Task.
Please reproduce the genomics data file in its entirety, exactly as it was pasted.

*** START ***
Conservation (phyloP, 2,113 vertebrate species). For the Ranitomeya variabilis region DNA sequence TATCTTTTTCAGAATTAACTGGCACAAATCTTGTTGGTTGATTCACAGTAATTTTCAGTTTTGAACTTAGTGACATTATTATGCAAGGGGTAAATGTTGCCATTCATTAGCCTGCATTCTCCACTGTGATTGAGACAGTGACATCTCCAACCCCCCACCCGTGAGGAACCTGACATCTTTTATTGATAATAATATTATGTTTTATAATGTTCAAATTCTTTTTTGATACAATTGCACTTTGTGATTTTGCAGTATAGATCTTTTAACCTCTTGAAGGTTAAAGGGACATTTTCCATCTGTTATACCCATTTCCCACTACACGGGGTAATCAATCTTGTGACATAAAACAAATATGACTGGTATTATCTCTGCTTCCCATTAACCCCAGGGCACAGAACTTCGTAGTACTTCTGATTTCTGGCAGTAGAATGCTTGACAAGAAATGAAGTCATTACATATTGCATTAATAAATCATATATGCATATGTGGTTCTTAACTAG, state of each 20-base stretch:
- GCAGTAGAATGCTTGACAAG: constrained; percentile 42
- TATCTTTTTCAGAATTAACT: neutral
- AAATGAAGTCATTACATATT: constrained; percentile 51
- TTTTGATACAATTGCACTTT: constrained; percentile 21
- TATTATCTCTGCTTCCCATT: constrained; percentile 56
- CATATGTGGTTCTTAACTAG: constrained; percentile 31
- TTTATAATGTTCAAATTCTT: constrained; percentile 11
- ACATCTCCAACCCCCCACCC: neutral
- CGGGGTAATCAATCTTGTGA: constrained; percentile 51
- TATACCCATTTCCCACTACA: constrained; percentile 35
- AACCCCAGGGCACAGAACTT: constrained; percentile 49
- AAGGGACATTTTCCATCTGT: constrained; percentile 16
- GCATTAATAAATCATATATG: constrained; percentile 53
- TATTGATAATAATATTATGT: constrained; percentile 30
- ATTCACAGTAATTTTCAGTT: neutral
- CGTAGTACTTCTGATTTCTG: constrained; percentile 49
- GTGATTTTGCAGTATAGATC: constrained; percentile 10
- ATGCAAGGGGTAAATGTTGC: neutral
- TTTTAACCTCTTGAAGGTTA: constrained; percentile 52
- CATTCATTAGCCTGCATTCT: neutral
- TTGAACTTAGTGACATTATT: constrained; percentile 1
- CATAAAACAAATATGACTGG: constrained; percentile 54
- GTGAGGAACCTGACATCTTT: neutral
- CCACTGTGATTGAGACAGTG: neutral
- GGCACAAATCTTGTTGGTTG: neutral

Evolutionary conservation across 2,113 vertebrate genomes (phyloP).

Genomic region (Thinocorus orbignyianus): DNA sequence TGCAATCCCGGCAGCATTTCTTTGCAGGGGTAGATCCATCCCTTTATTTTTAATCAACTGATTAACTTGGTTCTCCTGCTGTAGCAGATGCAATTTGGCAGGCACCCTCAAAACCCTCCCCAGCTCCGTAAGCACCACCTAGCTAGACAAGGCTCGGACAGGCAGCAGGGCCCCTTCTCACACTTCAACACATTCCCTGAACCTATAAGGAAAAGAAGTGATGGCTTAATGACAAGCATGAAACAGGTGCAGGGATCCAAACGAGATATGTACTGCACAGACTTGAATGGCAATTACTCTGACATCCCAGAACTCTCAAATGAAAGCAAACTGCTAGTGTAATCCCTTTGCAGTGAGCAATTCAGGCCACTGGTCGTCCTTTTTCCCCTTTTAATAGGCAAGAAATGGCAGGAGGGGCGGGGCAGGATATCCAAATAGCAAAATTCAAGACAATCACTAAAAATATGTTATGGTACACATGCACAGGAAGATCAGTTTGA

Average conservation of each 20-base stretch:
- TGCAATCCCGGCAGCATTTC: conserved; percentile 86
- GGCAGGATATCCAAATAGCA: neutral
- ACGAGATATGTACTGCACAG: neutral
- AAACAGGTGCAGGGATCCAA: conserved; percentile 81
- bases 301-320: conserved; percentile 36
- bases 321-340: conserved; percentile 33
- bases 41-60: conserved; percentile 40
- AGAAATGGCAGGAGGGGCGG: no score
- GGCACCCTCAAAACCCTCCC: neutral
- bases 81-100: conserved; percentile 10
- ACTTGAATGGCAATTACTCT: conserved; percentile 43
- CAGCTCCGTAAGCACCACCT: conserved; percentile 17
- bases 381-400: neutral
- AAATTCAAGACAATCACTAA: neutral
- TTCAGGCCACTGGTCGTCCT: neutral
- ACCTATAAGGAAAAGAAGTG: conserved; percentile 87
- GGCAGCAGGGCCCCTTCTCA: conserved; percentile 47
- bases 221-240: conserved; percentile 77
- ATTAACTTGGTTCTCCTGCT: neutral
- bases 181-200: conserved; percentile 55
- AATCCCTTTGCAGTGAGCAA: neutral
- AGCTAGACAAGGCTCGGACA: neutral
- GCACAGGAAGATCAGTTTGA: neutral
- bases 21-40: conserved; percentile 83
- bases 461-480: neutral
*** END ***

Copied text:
Conservation (phyloP, 2,113 vertebrate species). For the Ranitomeya variabilis region DNA sequence TATCTTTTTCAGAATTAACTGGCACAAATCTTGTTGGTTGATTCACAGTAATTTTCAGTTTTGAACTTAGTGACATTATTATGCAAGGGGTAAATGTTGCCATTCATTAGCCTGCATTCTCCACTGTGATTGAGACAGTGACATCTCCAACCCCCCACCCGTGAGGAACCTGACATCTTTTATTGATAATAATATTATGTTTTATAATGTTCAAATTCTTTTTTGATACAATTGCACTTTGTGATTTTGCAGTATAGATCTTTTAACCTCTTGAAGGTTAAAGGGACATTTTCCATCTGTTATACCCATTTCCCACTACACGGGGTAATCAATCTTGTGACATAAAACAAATATGACTGGTATTATCTCTGCTTCCCATTAACCCCAGGGCACAGAACTTCGTAGTACTTCTGATTTCTGGCAGTAGAATGCTTGACAAGAAATGAAGTCATTACATATTGCATTAATAAATCATATATGCATATGTGGTTCTTAACTAG, state of each 20-base stretch:
- GCAGTAGAATGCTTGACAAG: constrained; percentile 42
- TATCTTTTTCAGAATTAACT: neutral
- AAATGAAGTCATTACATATT: constrained; percentile 51
- TTTTGATACAATTGCACTTT: constrained; percentile 21
- TATTATCTCTGCTTCCCATT: constrained; percentile 56
- CATATGTGGTTCTTAACTAG: constrained; percentile 31
- TTTATAATGTTCAAATTCTT: constrained; percentile 11
- ACATCTCCAACCCCCCACCC: neutral
- CGGGGTAATCAATCTTGTGA: constrained; percentile 51
- TATACCCATTTCCCACTACA: constrained; percentile 35
- AACCCCAGGGCACAGAACTT: constrained; percentile 49
- AAGGGACATTTTCCATCTGT: constrained; percentile 16
- GCATTAATAAATCATATATG: constrained; percentile 53
- TATTGATAATAATATTATGT: constrained; percentile 30
- ATTCACAGTAATTTTCAGTT: neutral
- CGTAGTACTTCTGATTTCTG: constrained; percentile 49
- GTGATTTTGCAGTATAGATC: constrained; percentile 10
- ATGCAAGGGGTAAATGTTGC: neutral
- TTTTAACCTCTTGAAGGTTA: constrained; percentile 52
- CATTCATTAGCCTGCATTCT: neutral
- TTGAACTTAGTGACATTATT: constrained; percentile 1
- CATAAAACAAATATGACTGG: constrained; percentile 54
- GTGAGGAACCTGACATCTTT: neutral
- CCACTGTGATTGAGACAGTG: neutral
- GGCACAAATCTTGTTGGTTG: neutral

Evolutionary conservation across 2,113 vertebrate genomes (phyloP).

Genomic region (Thinocorus orbignyianus): DNA sequence TGCAATCCCGGCAGCATTTCTTTGCAGGGGTAGATCCATCCCTTTATTTTTAATCAACTGATTAACTTGGTTCTCCTGCTGTAGCAGATGCAATTTGGCAGGCACCCTCAAAACCCTCCCCAGCTCCGTAAGCACCACCTAGCTAGACAAGGCTCGGACAGGCAGCAGGGCCCCTTCTCACACTTCAACACATTCCCTGAACCTATAAGGAAAAGAAGTGATGGCTTAATGACAAGCATGAAACAGGTGCAGGGATCCAAACGAGATATGTACTGCACAGACTTGAATGGCAATTACTCTGACATCCCAGAACTCTCAAATGAAAGCAAACTGCTAGTGTAATCCCTTTGCAGTGAGCAATTCAGGCCACTGGTCGTCCTTTTTCCCCTTTTAATAGGCAAGAAATGGCAGGAGGGGCGGGGCAGGATATCCAAATAGCAAAATTCAAGACAATCACTAAAAATATGTTATGGTACACATGCACAGGAAGATCAGTTTGA

Average conservation of each 20-base stretch:
- TGCAATCCCGGCAGCATTTC: conserved; percentile 86
- GGCAGGATATCCAAATAGCA: neutral
- ACGAGATATGTACTGCACAG: neutral
- AAACAGGTGCAGGGATCCAA: conserved; percentile 81
- bases 301-320: conserved; percentile 36
- bases 321-340: conserved; percentile 33
- bases 41-60: conserved; percentile 40
- AGAAATGGCAGGAGGGGCGG: no score
- GGCACCCTCAAAACCCTCCC: neutral
- bases 81-100: conserved; percentile 10
- ACTTGAATGGCAATTACTCT: conserved; percentile 43
- CAGCTCCGTAAGCACCACCT: conserved; percentile 17
- bases 381-400: neutral
- AAATTCAAGACAATCACTAA: neutral
- TTCAGGCCACTGGTCGTCCT: neutral
- ACCTATAAGGAAAAGAAGTG: conserved; percentile 87
- GGCAGCAGGGCCCCTTCTCA: conserved; percentile 47
- bases 221-240: conserved; percentile 77
- ATTAACTTGGTTCTCCTGCT: neutral
- bases 181-200: conserved; percentile 55
- AATCCCTTTGCAGTGAGCAA: neutral
- AGCTAGACAAGGCTCGGACA: neutral
- GCACAGGAAGATCAGTTTGA: neutral
- bases 21-40: conserved; percentile 83
- bases 461-480: neutral